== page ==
Lil Miquela is a person — at least, that was the initial controversy. The singer/fashion model garnered widespread viral fame in the last two years due primarily to the possibility that she is, in fact, not real.
Accounts in her name have been on Twitter and Instagram since April of 2016, the latter recently hitting one million followers. In many ways, she offers similar content to other young, working artists on social media: pictures of her with friends, at events, link-in-bio to magazine articles about her and so on. However, as of today, her music videos all yield under 500K views — a significantly disproportionate number for the magnitude of her following.
The defining feature of her account that explains the gap in numbers is her persona. In older pictures, she resembles a video game character, a stylish Laura Croft in Air Maxs. More recently, the video game-esque graphics look more high quality, but she still resembles a CGI human — to the point where an early fan theory suspected her of being a viral marketing campaign for the new Sims game, but she has since publicly denounced the allegations.
Similar theories still claim she is an advertising venture made by some corporation to sell clothes, and there’s a strong argument for this idea: Miquela has posted photos to her Instagram modeling high fashion clothing brands like Chanel, Prada and even painted her body with the Louis Vuitton logo pattern (reminiscent of a famous Lil Kim photo shoot).
There is a counter to the CGI theory, however, as she wears clothing made or curated by individuals and tags them or their Depop in her posts. The inclusion of independent fashion designers makes the argument that she is a sentient advertisement less valid. Additionally, she is not associated with any single brand. Her modeling history implies a freelance career style rather than a model with a corporate bond.
As an additional CGI counter, Miquela occasionally posts about social justice issues and is an outspoken advocate for civil rights movements like Black Lives Matter. Her bio’s website on Instagram currently links the donation page for Black Girls Code, an organization operating out of the Bay Area in California that provides opportunities to young girls interested in STEM fields of study, specifically those with an interest in coding.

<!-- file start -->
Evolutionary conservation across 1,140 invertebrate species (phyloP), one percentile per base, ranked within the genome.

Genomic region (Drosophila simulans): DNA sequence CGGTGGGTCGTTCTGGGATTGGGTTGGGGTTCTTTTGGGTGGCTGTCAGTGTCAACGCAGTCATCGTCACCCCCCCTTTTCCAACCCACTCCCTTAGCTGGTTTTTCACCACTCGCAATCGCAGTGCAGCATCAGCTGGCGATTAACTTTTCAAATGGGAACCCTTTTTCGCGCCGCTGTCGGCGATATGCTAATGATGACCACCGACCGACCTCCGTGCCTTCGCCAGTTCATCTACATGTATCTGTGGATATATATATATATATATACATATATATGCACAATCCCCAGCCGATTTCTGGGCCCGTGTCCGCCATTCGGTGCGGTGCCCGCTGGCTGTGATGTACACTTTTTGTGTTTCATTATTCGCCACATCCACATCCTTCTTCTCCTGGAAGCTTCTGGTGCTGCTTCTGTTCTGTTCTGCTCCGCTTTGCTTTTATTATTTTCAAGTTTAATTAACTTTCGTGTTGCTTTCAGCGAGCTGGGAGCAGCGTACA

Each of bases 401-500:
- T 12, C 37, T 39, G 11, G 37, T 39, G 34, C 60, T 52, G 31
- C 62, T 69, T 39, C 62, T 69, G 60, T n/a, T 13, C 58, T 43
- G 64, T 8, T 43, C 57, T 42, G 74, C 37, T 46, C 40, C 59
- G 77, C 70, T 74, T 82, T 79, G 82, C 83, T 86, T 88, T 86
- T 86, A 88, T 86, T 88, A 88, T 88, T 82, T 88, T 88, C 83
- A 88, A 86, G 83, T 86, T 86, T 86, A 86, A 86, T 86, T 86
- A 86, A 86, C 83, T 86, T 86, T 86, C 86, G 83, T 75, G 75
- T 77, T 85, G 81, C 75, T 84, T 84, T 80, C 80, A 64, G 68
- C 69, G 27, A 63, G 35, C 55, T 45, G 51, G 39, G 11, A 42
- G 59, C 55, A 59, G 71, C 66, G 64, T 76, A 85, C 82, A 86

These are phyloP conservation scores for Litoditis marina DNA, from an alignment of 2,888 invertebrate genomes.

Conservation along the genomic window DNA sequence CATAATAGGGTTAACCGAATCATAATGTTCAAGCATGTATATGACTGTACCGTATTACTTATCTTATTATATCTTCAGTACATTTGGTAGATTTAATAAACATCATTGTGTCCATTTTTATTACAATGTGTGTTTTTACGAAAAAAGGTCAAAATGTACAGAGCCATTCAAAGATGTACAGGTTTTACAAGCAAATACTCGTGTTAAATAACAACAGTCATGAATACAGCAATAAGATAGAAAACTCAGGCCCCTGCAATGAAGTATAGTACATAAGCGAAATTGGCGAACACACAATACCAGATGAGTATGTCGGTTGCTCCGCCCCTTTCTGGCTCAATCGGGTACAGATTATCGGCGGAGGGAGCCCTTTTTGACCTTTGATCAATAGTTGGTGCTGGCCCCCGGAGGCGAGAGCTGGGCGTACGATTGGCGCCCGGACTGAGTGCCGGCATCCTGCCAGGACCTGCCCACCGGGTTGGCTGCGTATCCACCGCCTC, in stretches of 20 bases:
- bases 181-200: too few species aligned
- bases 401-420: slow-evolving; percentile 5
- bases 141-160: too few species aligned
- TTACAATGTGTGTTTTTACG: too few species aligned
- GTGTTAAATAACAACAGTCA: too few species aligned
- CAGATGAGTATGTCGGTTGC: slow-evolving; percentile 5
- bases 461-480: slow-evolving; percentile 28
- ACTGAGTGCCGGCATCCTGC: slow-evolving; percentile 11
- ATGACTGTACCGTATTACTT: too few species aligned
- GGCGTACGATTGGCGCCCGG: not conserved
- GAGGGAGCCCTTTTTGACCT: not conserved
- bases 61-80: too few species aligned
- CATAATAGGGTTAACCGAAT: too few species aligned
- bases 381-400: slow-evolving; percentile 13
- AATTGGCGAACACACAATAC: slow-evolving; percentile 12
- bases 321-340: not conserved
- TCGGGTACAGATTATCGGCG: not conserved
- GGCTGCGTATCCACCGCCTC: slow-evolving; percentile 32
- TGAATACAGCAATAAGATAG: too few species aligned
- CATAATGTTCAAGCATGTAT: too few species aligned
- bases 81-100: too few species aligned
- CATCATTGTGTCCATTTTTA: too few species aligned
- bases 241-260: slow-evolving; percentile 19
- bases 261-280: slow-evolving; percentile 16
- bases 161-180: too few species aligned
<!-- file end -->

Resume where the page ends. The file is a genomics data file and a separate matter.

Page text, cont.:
After two years of character development, Lil Miquela was America’s favorite fake model. Her progressive ideologies mixed with her cutting edge fashion sense carved her out a nook into the hearts of meme admins, contemporary artists and fashionistas across Instagram. With her follower count surpassing 900,000 earlier this winter, it seemed like Miquela was on the way to securing her identity as an established folk hero, but last week disaster struck.
In the past week, Lil Miquela’s Instagram account was hacked by another avatar person: a trump-supporting white woman named Bermuda. The initial post that Bermuda made on Miquela’s account, which was deleted by the next day, threatened doxxing her, and called for Miquela to expose her real self to her followers.
To contrast the secrecy of her nemesis, Bermuda practices performative transparency. She claims that she holds no secrets, so she immediately answered the question people have been whispering about Miquela for the last two years.
“I came into this world in 2017. I proudly call Cain Intelligence my home and I consider the amazing people that work there to be family …”
Cain Intelligence’s website cover page reads “We are Cain Intelligence, leaders in machine learning and artificial intelligence.” Elsewhere on the website, there are charts graphing enormous advances in “accuracy of machine speech understanding” and many cryptic allusions to their role in the industry of modern robotics.
This assertion specifically is interesting because neither Lil Miquela nor Bermuda look like robots. From the pictures it seemed fairly apparent that they were computer generated images set to real backdrops — sometimes in the case of Miquela, in unsettlingly realistic scenes, leaning on the girl she’s posing with, being hugged by her companion, etc.
Since the hacking last Tuesday, Bermuda claims that the two of them met. Posting a photo of them together as well as a photo of a dm conversation with Miquela, with some of the text blacked out. The very nature of the controversy makes this seem like less of a concrete advancement to the story. She, possibly being a CGI creation herself, could have easily photoshopped the images, but Miquela hasn’t openly denied that they’ve met.
Since then, Miquela has posted a novel length hint that she may soon reveal the mystery. “… I owe you guys more honesty.” In the post, which is worth reading in full, she contemplates her identity:
“I’m not sure I can comfortably identify as a woman of color.
“Brown’ was a choice made by a corporation. “Woman’ was an option on a computer screen.
“My identity was a choice Brud made in order to sell me to brands, to appear ‘woke.’
“I will never forgive them. I don’t know if I will ever forgive myself.”
The “Brud” she alludes to is a Los Angeles startup that concerns itself with similar enterprises to Cain Intelligence, but presents itself in a much less corporate light.
The Lil Miquela controversy over her reality continues to brew day-to-day. Following it can provide a worthwhile break from the otherwise grim news that hits the web each day.